Now, therefore, the Humboldt County Board of Supervisors designates the year 1992, as the Columbus Encounter Quincentennial Year, a time to reflect together with appropriate pride and humility our history and our shared heritage;‟

Be it furthered designated that the Board supports and encourages commemorations of this year which celebrate the gifts of each culture contributing to the nation we know today, recognizing all people and reflecting on the future we have in Humboldt County.

The Board of Supervisors passed this proclamation with great pomp and congratulations were shared around. I do not believe that we can understand the potential of such an act to the inner psyche of this community at this time. I also do not believe that we could have accomplished such cooperation among such disparate groups as the Knights of Columbus and the “Columbus Myth Free Zone” students prior to our service of memory and healing in February. When Mace asked me what my interest was in the reconciliation, I told him about my interest in the Wiyot people and Indian Island. He told me that his experience of the memorial service we held was very powerful. He felt that it moved him through great anger into a peace that allowed him to work constructively in the activities on campus toward the Columbus Myth Free movement and ultimately brought him together with Ernie and myself. The spirit does move in powerful ways. Another group formed, blossoming out of the ad hoc committee for the Indian Island memorial service,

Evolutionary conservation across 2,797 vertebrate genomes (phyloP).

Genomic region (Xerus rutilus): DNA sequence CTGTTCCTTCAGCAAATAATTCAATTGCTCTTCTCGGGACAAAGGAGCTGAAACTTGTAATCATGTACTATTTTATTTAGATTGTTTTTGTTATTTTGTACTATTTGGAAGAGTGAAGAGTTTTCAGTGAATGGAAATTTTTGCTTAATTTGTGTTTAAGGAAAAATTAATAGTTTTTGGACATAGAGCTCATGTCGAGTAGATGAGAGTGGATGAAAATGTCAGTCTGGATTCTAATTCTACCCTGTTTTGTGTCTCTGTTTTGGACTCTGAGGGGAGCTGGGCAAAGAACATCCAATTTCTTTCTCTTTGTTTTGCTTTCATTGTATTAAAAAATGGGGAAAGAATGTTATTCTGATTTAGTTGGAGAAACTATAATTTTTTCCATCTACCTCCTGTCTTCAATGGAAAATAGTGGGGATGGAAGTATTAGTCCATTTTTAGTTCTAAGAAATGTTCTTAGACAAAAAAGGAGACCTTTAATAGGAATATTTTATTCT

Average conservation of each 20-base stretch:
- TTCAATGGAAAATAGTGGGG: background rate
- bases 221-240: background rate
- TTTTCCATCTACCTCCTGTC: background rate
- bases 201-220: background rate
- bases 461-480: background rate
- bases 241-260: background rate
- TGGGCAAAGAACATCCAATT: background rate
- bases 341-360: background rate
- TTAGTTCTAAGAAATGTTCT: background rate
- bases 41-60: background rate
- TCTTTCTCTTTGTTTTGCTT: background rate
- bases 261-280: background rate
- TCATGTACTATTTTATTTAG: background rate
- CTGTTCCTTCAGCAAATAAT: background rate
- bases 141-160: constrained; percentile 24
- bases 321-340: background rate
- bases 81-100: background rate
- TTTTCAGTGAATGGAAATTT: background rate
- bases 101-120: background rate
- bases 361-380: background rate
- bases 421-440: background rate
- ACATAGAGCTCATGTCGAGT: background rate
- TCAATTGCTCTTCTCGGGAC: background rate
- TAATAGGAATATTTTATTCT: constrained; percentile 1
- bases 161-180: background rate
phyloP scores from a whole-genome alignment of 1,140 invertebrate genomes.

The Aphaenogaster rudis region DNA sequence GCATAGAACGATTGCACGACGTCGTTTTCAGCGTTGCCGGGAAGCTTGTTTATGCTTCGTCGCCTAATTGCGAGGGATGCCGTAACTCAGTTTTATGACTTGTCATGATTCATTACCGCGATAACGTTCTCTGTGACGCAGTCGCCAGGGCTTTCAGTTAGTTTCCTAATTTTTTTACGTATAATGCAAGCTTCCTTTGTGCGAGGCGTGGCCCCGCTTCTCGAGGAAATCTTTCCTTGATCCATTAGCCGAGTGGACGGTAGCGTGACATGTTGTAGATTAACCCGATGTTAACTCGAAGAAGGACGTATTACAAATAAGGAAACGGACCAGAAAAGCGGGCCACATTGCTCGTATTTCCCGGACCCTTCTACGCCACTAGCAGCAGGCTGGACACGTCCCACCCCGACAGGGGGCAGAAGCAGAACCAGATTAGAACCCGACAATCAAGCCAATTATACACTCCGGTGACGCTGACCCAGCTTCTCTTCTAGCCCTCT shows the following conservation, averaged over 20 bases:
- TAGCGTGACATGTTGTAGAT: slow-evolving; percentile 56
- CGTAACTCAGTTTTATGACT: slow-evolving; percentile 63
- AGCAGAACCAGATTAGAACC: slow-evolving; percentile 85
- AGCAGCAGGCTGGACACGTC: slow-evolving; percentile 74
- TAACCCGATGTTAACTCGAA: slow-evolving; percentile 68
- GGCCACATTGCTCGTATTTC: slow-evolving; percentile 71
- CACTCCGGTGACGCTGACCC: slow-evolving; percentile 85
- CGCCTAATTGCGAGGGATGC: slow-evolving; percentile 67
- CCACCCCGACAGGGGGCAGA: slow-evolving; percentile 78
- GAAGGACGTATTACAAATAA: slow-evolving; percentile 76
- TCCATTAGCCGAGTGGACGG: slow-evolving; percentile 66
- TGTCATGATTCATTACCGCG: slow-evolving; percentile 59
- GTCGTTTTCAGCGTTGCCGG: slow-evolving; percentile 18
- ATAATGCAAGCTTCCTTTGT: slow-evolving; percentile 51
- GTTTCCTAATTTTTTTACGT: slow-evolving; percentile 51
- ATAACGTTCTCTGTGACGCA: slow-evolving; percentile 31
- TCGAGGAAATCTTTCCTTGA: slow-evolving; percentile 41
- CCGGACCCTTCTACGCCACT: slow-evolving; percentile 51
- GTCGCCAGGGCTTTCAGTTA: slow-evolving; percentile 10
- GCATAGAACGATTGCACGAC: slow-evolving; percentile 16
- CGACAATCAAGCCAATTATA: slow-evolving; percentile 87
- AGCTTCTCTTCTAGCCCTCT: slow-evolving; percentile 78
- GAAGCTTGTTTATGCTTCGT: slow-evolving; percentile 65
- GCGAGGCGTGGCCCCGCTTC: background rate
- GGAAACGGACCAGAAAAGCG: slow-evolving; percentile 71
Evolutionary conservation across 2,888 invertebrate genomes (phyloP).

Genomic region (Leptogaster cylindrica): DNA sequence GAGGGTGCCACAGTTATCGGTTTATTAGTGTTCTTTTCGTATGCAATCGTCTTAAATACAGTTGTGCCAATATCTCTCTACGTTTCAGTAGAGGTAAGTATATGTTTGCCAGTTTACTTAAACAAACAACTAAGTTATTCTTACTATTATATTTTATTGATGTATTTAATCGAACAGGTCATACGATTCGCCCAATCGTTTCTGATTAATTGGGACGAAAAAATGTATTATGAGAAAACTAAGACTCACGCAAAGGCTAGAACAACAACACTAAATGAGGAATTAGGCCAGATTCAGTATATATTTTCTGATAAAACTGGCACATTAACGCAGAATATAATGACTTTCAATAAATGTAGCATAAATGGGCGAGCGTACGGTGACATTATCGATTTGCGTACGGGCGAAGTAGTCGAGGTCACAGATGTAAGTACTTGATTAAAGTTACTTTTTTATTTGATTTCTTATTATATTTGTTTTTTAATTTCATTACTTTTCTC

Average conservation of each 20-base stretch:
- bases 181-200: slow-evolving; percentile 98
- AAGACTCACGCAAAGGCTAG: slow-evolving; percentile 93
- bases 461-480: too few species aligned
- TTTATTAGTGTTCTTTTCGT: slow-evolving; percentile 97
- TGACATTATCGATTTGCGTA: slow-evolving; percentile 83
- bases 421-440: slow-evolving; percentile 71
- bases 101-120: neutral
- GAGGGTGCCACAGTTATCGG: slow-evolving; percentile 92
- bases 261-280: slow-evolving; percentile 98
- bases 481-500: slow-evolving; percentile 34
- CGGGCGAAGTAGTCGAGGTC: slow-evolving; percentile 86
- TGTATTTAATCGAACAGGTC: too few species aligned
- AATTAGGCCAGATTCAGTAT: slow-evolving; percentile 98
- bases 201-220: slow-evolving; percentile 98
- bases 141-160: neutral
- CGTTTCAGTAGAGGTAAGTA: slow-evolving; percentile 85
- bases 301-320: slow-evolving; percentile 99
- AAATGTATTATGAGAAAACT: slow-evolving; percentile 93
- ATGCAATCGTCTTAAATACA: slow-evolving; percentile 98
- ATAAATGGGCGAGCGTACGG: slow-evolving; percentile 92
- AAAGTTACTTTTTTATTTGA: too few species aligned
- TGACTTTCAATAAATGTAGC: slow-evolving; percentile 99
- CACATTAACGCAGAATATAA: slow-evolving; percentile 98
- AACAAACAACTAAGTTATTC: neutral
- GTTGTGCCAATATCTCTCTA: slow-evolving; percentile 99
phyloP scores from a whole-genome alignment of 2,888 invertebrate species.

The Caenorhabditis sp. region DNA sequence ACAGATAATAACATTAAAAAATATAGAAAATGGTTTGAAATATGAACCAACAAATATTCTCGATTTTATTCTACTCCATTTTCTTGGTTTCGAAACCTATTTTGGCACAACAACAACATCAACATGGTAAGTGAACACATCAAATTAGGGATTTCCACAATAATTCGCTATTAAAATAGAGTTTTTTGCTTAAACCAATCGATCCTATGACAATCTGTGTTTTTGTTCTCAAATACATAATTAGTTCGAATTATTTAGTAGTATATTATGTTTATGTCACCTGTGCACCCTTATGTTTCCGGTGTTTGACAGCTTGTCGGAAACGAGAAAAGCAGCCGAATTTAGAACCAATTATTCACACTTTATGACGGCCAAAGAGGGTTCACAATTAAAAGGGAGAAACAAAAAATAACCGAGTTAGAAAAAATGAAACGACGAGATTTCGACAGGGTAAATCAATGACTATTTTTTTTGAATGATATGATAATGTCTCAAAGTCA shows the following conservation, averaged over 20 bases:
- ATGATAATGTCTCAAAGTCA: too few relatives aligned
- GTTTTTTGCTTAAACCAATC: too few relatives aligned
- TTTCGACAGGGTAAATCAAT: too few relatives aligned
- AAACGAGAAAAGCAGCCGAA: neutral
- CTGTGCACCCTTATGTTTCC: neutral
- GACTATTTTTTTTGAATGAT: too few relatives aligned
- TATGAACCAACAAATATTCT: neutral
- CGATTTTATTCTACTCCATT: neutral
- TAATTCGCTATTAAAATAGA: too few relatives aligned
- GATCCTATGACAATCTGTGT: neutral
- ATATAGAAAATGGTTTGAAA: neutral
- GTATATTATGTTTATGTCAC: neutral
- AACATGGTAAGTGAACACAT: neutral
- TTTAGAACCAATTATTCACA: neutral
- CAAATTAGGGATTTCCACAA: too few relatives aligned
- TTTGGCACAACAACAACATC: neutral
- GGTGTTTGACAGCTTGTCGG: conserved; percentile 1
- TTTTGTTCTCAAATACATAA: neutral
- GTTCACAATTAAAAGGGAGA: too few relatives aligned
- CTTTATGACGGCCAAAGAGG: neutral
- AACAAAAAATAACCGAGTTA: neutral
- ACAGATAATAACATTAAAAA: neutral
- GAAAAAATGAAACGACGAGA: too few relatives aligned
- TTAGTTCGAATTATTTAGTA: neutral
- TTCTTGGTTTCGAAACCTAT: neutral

which sponsored the multicultural day for October 12, 1992. The event was held at the Eureka City Recreation Hall and staged as the official celebration of Columbus Day in the quincentennial year. This evening was an interesting reminder of how far we had come, yet how far we were from mutual understanding. Ernie Domingo, from the Knights of Columbus was the Master of Ceremony for the evening, but there were no others from his group present. The Indian Drum from Humboldt State was present as well as a group from the Universal Dances for Peace, a white, new-age, “American Sufi” group and an “Interfaith Gospel Choir”, also all white. Foods were served from various traditions, and we moved into the evening with a festive air of sharing together. The close of the celebration was a time for people to share personal reflections in an “open mike” forum. A well-dressed white woman presented a “gift” to the gathering of a “talking stick” Taken from a Plains Indian tradition she created this object during a personal spiritual retreat. One takes the stick as one speaks and all others listen. When one is done speaking she passes the stick to the next speaker. The leader of the Indian Drum came to the mike and spoke, refusing to take the stick. With pain and anger he told us that the presentation of this object by a white woman was a blatant reminder of the continued usurpation of the natives‟ lives as the spiritual heritage of a people has often been adopted and marketed by the currently popular new-age spiritual movement. He and all the drummers walked out in protest at that point. An undaunted Master of Ceremony, Ernie moved to close the meeting by singing “America the Beautiful”. More people walked out. The people that